Now There’s No Excuse, Baltimore: Composting Made Easy

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According to Compost Cab, the average American family produces about 500 pounds of leftover organic material each year. “The vast majority of these organics takes a long, fossil fuel-powered trip to the landfill. Methane from these landfills is equal to around 20 percent of the pollution output of coal-fired power plants in the United States,” CC notes. One solution to reducing this waste is seemingly simple — composting! — but proves to be difficult in practice.

See, I like to think of myself as a person who would compost. It’s such a useful, efficient way of turning food scraps into fertile soil, and it gets you a lot of Green Points. (I know no one’s actually keeping score… but doesn’t it feel like sometimes they are?) But I’m also afraid of keeping food scraps in my house (have you seen the size of Baltimore rats!?) and I’m wary of the smell of gloriously decaying food. Other cities have dealt with the problem of people like me by pooling their resources to create composting services that include home pickup, pre-fab composting bins, and soil exchange programs — and now, finally, Baltimore is getting in on the action.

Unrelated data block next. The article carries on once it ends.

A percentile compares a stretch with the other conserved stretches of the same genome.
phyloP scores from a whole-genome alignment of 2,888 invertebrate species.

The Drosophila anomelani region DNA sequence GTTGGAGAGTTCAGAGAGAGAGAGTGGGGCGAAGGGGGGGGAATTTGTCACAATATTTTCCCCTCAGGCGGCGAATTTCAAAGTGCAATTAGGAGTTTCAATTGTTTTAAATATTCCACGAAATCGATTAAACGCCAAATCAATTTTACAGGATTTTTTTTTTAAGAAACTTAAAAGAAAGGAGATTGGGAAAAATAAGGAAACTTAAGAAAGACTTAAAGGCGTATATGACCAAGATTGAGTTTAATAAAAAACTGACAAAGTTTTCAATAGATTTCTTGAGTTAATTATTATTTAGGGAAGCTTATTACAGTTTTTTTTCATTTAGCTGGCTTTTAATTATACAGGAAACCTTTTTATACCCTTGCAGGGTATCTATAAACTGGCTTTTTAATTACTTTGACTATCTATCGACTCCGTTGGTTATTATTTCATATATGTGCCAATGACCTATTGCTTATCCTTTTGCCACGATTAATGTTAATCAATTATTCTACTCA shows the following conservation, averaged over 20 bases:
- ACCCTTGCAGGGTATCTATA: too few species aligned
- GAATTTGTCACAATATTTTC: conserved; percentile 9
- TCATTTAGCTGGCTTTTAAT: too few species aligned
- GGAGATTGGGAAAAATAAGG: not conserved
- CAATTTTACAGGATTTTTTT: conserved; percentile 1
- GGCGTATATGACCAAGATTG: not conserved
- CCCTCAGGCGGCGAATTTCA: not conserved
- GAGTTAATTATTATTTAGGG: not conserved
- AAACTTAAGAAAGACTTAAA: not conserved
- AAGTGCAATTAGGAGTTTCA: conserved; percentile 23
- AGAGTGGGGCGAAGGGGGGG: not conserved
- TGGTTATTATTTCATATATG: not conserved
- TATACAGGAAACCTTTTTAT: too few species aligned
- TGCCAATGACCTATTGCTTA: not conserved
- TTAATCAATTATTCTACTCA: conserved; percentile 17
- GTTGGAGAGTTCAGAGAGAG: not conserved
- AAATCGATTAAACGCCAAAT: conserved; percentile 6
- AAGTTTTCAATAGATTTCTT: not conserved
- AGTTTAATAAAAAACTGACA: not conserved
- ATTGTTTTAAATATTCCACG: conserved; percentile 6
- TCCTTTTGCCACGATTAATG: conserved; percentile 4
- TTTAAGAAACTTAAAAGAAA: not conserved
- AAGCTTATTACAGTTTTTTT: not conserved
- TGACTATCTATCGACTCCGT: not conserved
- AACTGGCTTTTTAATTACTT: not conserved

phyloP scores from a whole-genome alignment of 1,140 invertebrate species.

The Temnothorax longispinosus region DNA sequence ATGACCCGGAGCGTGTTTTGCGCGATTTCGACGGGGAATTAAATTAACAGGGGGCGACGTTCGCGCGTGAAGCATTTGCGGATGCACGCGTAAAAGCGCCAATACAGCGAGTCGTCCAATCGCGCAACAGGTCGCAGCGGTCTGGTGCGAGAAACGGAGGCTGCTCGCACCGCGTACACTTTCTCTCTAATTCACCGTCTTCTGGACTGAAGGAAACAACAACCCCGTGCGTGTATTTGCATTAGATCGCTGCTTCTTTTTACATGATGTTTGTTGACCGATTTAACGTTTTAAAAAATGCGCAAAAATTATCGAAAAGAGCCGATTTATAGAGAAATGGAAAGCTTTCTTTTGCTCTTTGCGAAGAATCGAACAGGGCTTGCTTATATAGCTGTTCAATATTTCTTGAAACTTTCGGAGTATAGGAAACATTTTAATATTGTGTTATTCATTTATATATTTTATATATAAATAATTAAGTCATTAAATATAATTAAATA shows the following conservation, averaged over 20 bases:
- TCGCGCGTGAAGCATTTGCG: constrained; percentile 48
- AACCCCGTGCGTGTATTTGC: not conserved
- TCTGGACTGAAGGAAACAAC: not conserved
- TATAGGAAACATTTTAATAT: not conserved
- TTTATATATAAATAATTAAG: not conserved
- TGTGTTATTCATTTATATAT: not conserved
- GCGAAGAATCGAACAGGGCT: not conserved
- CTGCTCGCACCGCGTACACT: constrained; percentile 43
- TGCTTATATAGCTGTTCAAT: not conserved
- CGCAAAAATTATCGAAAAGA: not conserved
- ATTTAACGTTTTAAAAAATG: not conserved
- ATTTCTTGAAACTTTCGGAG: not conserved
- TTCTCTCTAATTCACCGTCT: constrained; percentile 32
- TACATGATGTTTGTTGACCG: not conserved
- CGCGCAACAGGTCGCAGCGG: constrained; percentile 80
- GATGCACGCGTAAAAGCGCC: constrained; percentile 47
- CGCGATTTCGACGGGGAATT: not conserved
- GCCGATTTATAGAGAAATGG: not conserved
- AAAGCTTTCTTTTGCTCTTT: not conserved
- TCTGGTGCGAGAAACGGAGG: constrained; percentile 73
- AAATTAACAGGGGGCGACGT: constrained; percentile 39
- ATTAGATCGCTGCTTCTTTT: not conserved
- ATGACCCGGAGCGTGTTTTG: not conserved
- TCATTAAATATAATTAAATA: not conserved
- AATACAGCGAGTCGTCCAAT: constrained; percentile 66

Compost Cab provides subscribers with a composting kit (complete with collection bin, compostable liner, and a Composting Made Easy guide). You fill the bin with your food scraps, and then once a week CC comes by to pick it up. They charge less than $8 a week for the service. But the real benefits come in the spring and the fall, when CC will deliver a chunk of ridiculously fertile soil to your door (the average amount is 50 pounds) — or you can donate it to a local farm. CC is accepting charter subscribers in Baltimore throughout the month of January, so if you want to get in on the action, now’s your chance.

There are other composting projects in Baltimore — Real Food Farm in Clifton Park accepts compost drop-offs, and the Baltimore Free Farm launched a Community Composting Program last year. Winter is a great time to get in the composting habit, since there are no bugs, and you can get your soil ready for spring plantings. So really, now there’s no excuse.



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  1. Or, for zero dollars a week, dedicate a small space in the yard where you pile shredded leaves and those food scraps. In the spring, you have the pile of rich fertile soil, without having the cab (= gasoline engine) driving your scraps all around town.
    Say you don’t have a yard big enough to put a trash can in? OK, invest the price of three weeks Cab rides in a vermiculture bin that can go under the sink. Feed the food scraps to a thriving colony of worms who turn the waste into castings, a.k.a. soil that would grow prize petunias. No muss, no fuss, no smell.

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